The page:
The Rivals and The Belle's Stratagem return with the director for a story by another early female playwright, Susanna Centlivre, with a few adaptations by Swale herself: The play's original prologue quickly gets ditched in favour of a new one, in the form of a song celebrating Britain's female playwrights from Aphra Behn to Polly Stenham and - a handy plug for coming attractions at the same venue - Anya Reiss.
Sir Francis Gripe (Gus Brown) is the very model of respectability, which is why so many people choose to make him guardian to their orphaned children and their inheritances. But behind the scenes he reveals his true colours, trying to hang on to as much of his wards' money as possible. Worst-off is Miranda (Alexandra Guelff,) whom Gripe has decided he's going to marry himself, but for all her protestations of love she has other ideas - she's in love with the gormless Sir George Airy (Matthew Spencer.) Gripe's own son Charles (Michael Lindall) loves Isabinda (Ella Smith) but her mother is determined to marry her off to a Spaniard. Charles determines to solve both his and George's romantic problems with a series of intrigues but the biggest problem could be the busybody of the title: Another of Gripe's wards, Marplot (Cerith Flinn,) is determined not only to find out what's going on but to "help" with the plots, invariably landing his friends in hot water instead.
As well as great performances the cast also excel at another trademark touch, the utterly relaxed and shameless flirting, ad-libbing and interaction with the audience. If you go to The Busy Body (and you really should,) try to get seats in the front row. It's audience interaction of the mildest, and also the silliest kind (if you are in the front row you needn't fear the cast dragging you onstage, but they may well sit on you.) Guelff's Miranda and Smith's Isabinda are great leading ladies, the latter hilariously flirty (sidling up to show the audience her new shoes and purring "sexay...") Frances Marshall and Kate Marlais bring strong support as their respective gentlewomen, and Marshall as Patch even gets her own romantic subplot with Henry Shields' Whisper. Brown's lecherous Gripe turns his own dubious charms on the ladies in the audience, Lindall gets to do a brilliantly inconsistent impersonation of a Spaniard, and there's a memorable scene involving George, Marplot, a lot of soot and an imaginary monkey.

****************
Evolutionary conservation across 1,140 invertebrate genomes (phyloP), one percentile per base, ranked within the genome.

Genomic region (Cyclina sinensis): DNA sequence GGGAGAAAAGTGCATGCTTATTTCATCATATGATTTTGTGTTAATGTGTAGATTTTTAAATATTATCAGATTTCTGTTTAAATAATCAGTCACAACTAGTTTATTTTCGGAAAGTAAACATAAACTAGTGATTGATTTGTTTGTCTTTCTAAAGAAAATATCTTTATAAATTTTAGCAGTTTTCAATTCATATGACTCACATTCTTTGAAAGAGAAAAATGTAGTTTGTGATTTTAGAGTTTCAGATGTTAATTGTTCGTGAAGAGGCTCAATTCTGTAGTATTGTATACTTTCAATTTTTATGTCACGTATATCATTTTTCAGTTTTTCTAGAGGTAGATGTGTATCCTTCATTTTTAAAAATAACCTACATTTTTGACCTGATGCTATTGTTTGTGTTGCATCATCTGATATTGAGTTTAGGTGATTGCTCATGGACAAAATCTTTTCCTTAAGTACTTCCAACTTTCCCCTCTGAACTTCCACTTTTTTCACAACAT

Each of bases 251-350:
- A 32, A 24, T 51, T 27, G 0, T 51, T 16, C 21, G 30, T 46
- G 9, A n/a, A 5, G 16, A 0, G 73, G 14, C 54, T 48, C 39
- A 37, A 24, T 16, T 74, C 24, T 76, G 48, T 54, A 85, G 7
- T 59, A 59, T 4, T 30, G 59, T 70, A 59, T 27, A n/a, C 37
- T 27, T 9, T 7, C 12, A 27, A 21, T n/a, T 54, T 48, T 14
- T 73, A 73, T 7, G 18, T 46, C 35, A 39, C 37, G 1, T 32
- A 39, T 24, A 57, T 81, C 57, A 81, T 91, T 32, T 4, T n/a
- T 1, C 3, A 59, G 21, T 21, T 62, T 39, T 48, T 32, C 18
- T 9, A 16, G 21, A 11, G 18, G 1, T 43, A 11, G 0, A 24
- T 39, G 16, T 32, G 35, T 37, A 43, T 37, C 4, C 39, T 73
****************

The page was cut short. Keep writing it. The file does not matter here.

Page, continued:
Ironically, about half an hour in I was thinking this was good but the weakest of the three shows I'd seen so far, although the matinee audience being a bit quiet might have contributed to that impression. By the interval it had improved but the second act is just in another league and I think this may be my favourite yet, Swale having finely honed her craft to the point that this is one of those shows where I laughed so much my face hurt. And once again the attention to detail extends to the programme: In the past we've had a newspaper and an auction house catalogue (trying to sell off the cast and crew.) This time it's Marplot's secret diary, and with so many overpriced theatre programmes with nothing of interest in them, £2 for one with tons of extra comic material (including the full text of the new prologue) is a bargain.
Best of all, where I didn't catch the last two years' shows until their final day, I caught The Busy Body with two weeks yet to go in its run, which means I can recommend it, and I do. Go and see it (I'm already wondering if I can squeeze a return visit in.) If this doesn't make you laugh, then we're very, very different people.
The Busy Body by Susanna Centlivre with additional material by Jessica Swale is booking until the 6th of October at Southwark Playhouse.
Running time: 2 hours 35 minutes including interval.